Marion City: What could have been was doomed from the start
January 1, 2015
This marker stands at what was once the junction of Eighth and Railroad streets in Marion City, near the current BASF plant. Becker Spaun, who researched the fledgling town while a college student in the late 1960s, said that Eighth Street was parallel to, and eight blocks from the river, and Railroad Street, which ran east to west, intersected Eighth Street. A railroad was to be constructed from Marion City to San Francisco, Calif., featuring wooden rail with metal on top. The tracks were laid from Marion City to the bluff near what is now Route 168. A flood in 1834 or 1835 washed the tracks away and ended the dream of this Marion County Metropolis. This sign is at the current intersection of Marion County Routes 413 and 411. MARY LOU MONTGOMERY, FOR THE COURIER-POST
By MARY LOU MONTGOMERY For the Courier-Post Posted Dec. 31, 2014 @ 7:17 pm
Editor’s note: Becker Spaun, brother of retiring Courier-Post editor Mary Lou Montgomery, majored in history at then-Northeast Missouri State College in Kirksville during the late 1960s. He wrote a term paper on Marion City, a doomed-hamlet built upon soggy soil in the Bay Island area just south of what is now BASF. Last weekend, Spaun and Montgomery traveled the gravel roads east of Route 168, and rediscovered the marker that denotes the former intersection of Routes 413 and 411, in the town of Marion City.
Marion City is a development that has drawn chuckles throughout the years. On paper, the town looked promising, and investors from “back East” were drawn to its potential.
Early Hannibal and Marion County authors paint a complete portrait of the failed town, including E.F. Perkins, who published “History of Marion County Missouri” in 1884; Thomas Bacon who wrote the the history for “Mirror of Hannibal” in 1909; and Hurley and Roberta Hagood, authors of “Story of Hannibal” in 1976.
A condensed version of the town’s development was published in the Quincy Daily Journal on Feb. 14, 1914. This capsule exerpted from a longer story lends flavor to a development dream that was doomed from the beginning.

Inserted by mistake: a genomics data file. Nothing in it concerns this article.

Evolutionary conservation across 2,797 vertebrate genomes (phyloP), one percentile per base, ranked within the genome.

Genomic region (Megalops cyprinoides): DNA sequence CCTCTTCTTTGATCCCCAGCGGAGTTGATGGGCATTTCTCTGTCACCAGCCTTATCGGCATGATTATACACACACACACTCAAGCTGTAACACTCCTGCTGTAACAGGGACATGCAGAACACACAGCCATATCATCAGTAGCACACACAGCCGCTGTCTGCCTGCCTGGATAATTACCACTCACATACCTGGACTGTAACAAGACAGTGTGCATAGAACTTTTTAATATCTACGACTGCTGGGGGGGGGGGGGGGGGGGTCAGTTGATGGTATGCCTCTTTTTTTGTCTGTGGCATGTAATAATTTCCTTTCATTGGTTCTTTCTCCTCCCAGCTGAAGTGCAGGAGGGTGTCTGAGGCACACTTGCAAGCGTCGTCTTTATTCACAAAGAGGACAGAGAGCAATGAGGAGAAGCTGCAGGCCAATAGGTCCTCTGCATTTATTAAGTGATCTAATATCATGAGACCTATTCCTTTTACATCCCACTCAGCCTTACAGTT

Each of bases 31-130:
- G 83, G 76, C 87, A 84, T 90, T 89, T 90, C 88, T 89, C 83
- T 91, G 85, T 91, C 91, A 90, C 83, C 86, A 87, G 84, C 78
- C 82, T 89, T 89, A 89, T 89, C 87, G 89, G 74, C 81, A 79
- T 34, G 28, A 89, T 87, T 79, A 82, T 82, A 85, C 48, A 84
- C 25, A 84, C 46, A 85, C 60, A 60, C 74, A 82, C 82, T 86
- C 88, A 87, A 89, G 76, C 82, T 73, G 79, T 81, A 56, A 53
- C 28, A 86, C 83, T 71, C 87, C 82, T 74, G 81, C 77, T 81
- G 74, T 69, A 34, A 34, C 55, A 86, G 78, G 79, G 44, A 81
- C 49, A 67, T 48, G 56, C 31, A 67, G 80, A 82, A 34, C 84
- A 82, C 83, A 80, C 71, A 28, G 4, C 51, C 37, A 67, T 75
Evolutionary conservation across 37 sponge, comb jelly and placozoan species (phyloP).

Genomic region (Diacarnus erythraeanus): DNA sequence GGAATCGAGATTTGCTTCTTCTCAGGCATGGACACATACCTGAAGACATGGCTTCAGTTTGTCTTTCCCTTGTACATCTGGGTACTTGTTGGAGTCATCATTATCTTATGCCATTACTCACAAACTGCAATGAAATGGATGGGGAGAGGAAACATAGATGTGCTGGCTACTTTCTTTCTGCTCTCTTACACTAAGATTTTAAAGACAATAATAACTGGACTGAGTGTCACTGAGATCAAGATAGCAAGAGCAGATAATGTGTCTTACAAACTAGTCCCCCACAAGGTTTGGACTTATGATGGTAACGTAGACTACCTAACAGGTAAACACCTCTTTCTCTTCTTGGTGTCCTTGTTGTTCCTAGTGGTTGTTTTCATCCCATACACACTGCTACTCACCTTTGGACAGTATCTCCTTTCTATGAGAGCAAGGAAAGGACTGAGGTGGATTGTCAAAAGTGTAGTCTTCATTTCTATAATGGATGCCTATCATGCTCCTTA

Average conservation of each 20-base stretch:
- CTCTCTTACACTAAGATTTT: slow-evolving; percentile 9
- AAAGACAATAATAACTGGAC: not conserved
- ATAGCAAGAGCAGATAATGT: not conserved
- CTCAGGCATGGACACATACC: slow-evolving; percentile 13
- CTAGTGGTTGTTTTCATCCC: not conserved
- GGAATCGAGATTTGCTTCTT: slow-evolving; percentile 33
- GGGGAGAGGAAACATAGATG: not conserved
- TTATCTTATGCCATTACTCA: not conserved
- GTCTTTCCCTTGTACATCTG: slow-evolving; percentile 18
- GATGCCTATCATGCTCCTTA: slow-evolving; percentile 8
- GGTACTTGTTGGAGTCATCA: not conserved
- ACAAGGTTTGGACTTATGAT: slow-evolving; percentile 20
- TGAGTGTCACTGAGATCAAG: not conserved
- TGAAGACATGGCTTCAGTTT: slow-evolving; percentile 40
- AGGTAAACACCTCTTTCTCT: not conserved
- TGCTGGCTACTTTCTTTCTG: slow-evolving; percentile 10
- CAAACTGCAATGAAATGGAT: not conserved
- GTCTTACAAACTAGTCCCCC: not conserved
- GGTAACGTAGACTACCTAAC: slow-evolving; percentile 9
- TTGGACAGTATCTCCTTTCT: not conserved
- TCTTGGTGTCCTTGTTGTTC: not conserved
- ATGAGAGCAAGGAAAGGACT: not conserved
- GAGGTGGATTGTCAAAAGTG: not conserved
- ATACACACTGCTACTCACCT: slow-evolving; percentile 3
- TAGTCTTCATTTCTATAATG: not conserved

Quincy Daily Journal
Feb. 14, 1914
“Mr. Muldrow, while engaged in the establishment of Marion college, held his prolific mind active with another scheme in which there was, to him, prospective millions, which was the founding of another town in Marion County; contemplating that it would ultimately become a large city – the metropolis not only of Missouri, but of the West.
“The site selected by Mr. Muldrow for his city was on the Mississippi river – about equal-distant between Quincy and Hannibal and six miles east from Palmyra. Here, some years previously, a Dr. Green had established a steamboat landing, which was but little frequented, but which became known as ‘Green’s Landing.’ The Mississippi bottom at this point was three miles wide, was low ground and subject to annual inundations of several feet in depth. The bottom grounds were knee deep in mud and mire the greater part of the year, when not covered with water, rendering them almost impassable, unfit for human habitation and entirely unfit for a city; the locality abounded in frogs, crawfish and mosquitoes, with turtles plenty and water snakes galore.
The Quincy Daily Journal article continued: “And Col. Ben Davies, and Matthew Fletcher and other wiseacres of a later period used frequently to remark, ‘If the land of the Marion City prairie between the Mississippi river and the South river bluffs had been 10 feet higher, the place would have been the banner city of the West, and Chicago and St. Louis would have continued to be small cities, and their size in keeping with Hannibal, Quincy and Keokuk.’